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Psychological Studies: Your Fake Gay And Black ‘Friends’ Make You More Tolerant

Dr. Jonathan Gotschall, professor of English at Jefferson University in Pennsylvania and the author of The Storytelling Animal: How Stories Make Us More Human, published a piece in Psychology Today on Wednesday in which he cites several psychological studies that find the fictional stories we consume have profoundly affects the way we view people of diverse backgrounds. Specifically, our fictional gay and black “friends” in televisions shows, films and books make us more tolerant of diversity.

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Gotschall writes that psychological studies have concluded that an individual with gay or black friends is much less likely to have a prejudicial bias towards African Americans or Homosexuals. Likewise, the viewers of television programs with gay and black characters are more likely to view those characters as their “friends” and will experience a similar reduction in their biases.

“Research shows that regular contact with homosexual friends or family members is a better predictor of gay-friendly attitudes than gender, level of education, age, and even political or religious affiliation. And the same seems to be true for the illusory relationships we form with fiction characters,” writes Gotschall. “Studies indicate that watching television with gay friendly themes lessens viewer prejudice, with stronger effects for more prejudiced viewers.”

The implications of these studies extend beyond the issue of homosexuality and bias. For example, if you are white and you make a black friend, your prejudice is likely to diminish. And the same thing happens if you make faux black friends with the characters on The Cosby Show or Everybody Hates Chris. All of this research adds up to a surprising possibility: fiction characters from Will and Jack, to the big screen characters played by Sidney Poitier and Denzel Washington, to the protagonists of novels like Roots and Uncle Tom’s Cabin, may have improved the lot of American minorities as much as direct political action has.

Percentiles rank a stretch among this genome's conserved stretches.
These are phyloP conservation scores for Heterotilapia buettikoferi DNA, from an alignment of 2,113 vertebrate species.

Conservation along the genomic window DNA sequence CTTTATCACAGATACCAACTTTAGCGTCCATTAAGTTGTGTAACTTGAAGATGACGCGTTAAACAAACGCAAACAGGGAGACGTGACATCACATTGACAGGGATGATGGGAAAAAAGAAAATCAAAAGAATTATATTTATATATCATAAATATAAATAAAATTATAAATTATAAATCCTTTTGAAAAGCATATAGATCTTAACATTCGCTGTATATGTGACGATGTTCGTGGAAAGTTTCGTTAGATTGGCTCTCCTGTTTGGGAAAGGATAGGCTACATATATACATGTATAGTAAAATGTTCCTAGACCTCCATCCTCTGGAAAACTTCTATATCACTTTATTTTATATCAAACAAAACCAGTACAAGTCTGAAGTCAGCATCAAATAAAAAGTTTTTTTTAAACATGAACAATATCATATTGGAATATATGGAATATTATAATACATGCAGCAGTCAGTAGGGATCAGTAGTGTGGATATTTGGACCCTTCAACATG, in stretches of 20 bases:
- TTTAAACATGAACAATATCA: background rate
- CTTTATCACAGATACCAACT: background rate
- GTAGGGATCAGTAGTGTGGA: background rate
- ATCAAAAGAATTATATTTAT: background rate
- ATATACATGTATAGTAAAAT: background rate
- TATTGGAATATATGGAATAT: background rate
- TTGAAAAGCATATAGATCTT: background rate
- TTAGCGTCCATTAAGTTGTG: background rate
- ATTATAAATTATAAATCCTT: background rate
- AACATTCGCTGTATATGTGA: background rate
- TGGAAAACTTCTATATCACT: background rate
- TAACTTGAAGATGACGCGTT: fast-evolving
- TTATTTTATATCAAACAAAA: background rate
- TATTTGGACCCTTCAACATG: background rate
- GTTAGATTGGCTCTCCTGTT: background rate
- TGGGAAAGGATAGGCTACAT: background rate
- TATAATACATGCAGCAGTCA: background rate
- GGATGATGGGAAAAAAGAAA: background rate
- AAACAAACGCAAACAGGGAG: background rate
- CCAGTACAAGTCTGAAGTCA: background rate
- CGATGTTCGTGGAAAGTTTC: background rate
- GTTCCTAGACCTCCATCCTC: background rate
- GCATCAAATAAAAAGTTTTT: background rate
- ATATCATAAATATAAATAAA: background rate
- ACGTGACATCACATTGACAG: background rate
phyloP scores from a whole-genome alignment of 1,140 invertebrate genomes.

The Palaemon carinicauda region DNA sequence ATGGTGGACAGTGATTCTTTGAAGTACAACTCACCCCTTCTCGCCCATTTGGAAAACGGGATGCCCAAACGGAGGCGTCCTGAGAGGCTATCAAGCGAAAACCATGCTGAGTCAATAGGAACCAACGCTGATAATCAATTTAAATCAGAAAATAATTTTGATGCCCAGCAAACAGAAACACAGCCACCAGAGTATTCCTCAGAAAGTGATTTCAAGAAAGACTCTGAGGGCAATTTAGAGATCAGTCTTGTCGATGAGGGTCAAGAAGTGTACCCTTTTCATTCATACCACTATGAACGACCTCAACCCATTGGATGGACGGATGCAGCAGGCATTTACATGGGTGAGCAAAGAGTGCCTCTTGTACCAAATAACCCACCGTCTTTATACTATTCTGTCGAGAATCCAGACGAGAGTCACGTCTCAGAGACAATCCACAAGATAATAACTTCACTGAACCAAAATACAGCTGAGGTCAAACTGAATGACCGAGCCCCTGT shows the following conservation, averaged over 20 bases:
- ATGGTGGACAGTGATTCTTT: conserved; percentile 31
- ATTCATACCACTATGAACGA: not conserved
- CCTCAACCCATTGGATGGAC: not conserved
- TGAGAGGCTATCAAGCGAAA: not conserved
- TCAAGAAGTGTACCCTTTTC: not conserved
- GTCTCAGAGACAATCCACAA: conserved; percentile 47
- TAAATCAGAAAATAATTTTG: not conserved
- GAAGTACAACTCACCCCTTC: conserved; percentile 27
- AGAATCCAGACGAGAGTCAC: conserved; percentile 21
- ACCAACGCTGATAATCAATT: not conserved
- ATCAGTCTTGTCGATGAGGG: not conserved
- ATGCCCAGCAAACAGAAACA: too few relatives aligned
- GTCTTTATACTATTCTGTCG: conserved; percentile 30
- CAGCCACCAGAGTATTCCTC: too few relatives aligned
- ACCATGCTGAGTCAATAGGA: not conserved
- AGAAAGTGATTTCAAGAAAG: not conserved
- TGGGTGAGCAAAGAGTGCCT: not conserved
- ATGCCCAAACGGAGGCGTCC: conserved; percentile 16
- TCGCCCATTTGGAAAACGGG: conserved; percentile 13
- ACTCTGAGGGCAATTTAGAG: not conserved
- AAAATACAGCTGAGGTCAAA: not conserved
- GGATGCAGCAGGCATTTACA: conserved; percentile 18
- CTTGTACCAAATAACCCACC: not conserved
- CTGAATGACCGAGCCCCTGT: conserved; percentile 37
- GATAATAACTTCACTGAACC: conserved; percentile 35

Stories have had profound effects on history and politics as well, writes Gotschall. From Alexander the Great who was influenced by Homer’s The Iliad to Ron and Rand Paul who were moved deeply by the novels of Ayn Rand.

Gotschall cites programs like Modern Family and The Cosby Show for introducing counter-stereotypes into the national zeitgeist and paving the way for a broader acceptance of minorities.

Put another way, new research doesn’t just suggest that fictitious gays blazed the trail that led to Barrack Obama’s historic endorsement of gay marriage. It suggests that but for “fictitious blacks”—from Kunta Kinte to the powerful African American commander-in-chief on the television show 24—we might not have had a President Obama in the first place.

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